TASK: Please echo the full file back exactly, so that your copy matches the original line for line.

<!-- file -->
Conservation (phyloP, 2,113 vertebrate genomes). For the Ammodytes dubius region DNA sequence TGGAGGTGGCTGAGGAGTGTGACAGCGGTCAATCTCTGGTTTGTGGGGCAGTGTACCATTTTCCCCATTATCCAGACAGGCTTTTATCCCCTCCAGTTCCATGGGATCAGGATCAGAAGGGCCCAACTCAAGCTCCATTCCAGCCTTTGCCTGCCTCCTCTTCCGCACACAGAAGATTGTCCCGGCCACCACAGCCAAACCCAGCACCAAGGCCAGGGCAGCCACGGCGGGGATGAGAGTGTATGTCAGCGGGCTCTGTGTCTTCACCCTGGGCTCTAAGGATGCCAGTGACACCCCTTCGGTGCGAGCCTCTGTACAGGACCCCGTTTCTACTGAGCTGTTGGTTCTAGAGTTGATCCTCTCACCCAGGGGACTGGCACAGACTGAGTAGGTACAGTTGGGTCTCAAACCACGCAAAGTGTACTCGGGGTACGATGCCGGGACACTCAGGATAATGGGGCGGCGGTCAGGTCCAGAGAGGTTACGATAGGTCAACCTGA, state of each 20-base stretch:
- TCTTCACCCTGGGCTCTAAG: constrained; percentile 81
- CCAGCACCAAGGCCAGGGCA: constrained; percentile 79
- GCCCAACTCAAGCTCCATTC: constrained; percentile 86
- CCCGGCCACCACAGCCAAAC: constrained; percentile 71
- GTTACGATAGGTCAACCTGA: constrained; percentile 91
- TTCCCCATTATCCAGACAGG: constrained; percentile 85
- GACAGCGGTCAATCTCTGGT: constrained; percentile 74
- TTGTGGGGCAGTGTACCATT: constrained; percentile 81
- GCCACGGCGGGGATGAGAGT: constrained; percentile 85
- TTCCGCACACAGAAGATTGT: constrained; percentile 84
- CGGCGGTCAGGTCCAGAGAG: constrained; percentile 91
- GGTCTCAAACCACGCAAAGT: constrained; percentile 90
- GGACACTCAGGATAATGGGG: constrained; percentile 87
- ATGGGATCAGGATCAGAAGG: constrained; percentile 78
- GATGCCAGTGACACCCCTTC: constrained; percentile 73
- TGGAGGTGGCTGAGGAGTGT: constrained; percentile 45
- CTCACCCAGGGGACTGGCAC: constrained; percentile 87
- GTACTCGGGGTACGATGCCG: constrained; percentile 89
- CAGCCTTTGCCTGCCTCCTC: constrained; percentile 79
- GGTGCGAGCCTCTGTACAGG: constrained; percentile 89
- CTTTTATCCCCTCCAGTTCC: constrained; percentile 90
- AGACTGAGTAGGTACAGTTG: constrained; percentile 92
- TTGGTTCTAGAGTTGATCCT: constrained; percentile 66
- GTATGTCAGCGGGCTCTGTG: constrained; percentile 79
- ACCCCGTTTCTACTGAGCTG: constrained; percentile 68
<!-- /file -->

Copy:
Conservation (phyloP, 2,113 vertebrate genomes). For the Ammodytes dubius region DNA sequence TGGAGGTGGCTGAGGAGTGTGACAGCGGTCAATCTCTGGTTTGTGGGGCAGTGTACCATTTTCCCCATTATCCAGACAGGCTTTTATCCCCTCCAGTTCCATGGGATCAGGATCAGAAGGGCCCAACTCAAGCTCCATTCCAGCCTTTGCCTGCCTCCTCTTCCGCACACAGAAGATTGTCCCGGCCACCACAGCCAAACCCAGCACCAAGGCCAGGGCAGCCACGGCGGGGATGAGAGTGTATGTCAGCGGGCTCTGTGTCTTCACCCTGGGCTCTAAGGATGCCAGTGACACCCCTTCGGTGCGAGCCTCTGTACAGGACCCCGTTTCTACTGAGCTGTTGGTTCTAGAGTTGATCCTCTCACCCAGGGGACTGGCACAGACTGAGTAGGTACAGTTGGGTCTCAAACCACGCAAAGTGTACTCGGGGTACGATGCCGGGACACTCAGGATAATGGGGCGGCGGTCAGGTCCAGAGAGGTTACGATAGGTCAACCTGA, state of each 20-base stretch:
- TCTTCACCCTGGGCTCTAAG: constrained; percentile 81
- CCAGCACCAAGGCCAGGGCA: constrained; percentile 79
- GCCCAACTCAAGCTCCATTC: constrained; percentile 86
- CCCGGCCACCACAGCCAAAC: constrained; percentile 71
- GTTACGATAGGTCAACCTGA: constrained; percentile 91
- TTCCCCATTATCCAGACAGG: constrained; percentile 85
- GACAGCGGTCAATCTCTGGT: constrained; percentile 74
- TTGTGGGGCAGTGTACCATT: constrained; percentile 81
- GCCACGGCGGGGATGAGAGT: constrained; percentile 85
- TTCCGCACACAGAAGATTGT: constrained; percentile 84
- CGGCGGTCAGGTCCAGAGAG: constrained; percentile 91
- GGTCTCAAACCACGCAAAGT: constrained; percentile 90
- GGACACTCAGGATAATGGGG: constrained; percentile 87
- ATGGGATCAGGATCAGAAGG: constrained; percentile 78
- GATGCCAGTGACACCCCTTC: constrained; percentile 73
- TGGAGGTGGCTGAGGAGTGT: constrained; percentile 45
- CTCACCCAGGGGACTGGCAC: constrained; percentile 87
- GTACTCGGGGTACGATGCCG: constrained; percentile 89
- CAGCCTTTGCCTGCCTCCTC: constrained; percentile 79
- GGTGCGAGCCTCTGTACAGG: constrained; percentile 89
- CTTTTATCCCCTCCAGTTCC: constrained; percentile 90
- AGACTGAGTAGGTACAGTTG: constrained; percentile 92
- TTGGTTCTAGAGTTGATCCT: constrained; percentile 66
- GTATGTCAGCGGGCTCTGTG: constrained; percentile 79
- ACCCCGTTTCTACTGAGCTG: constrained; percentile 68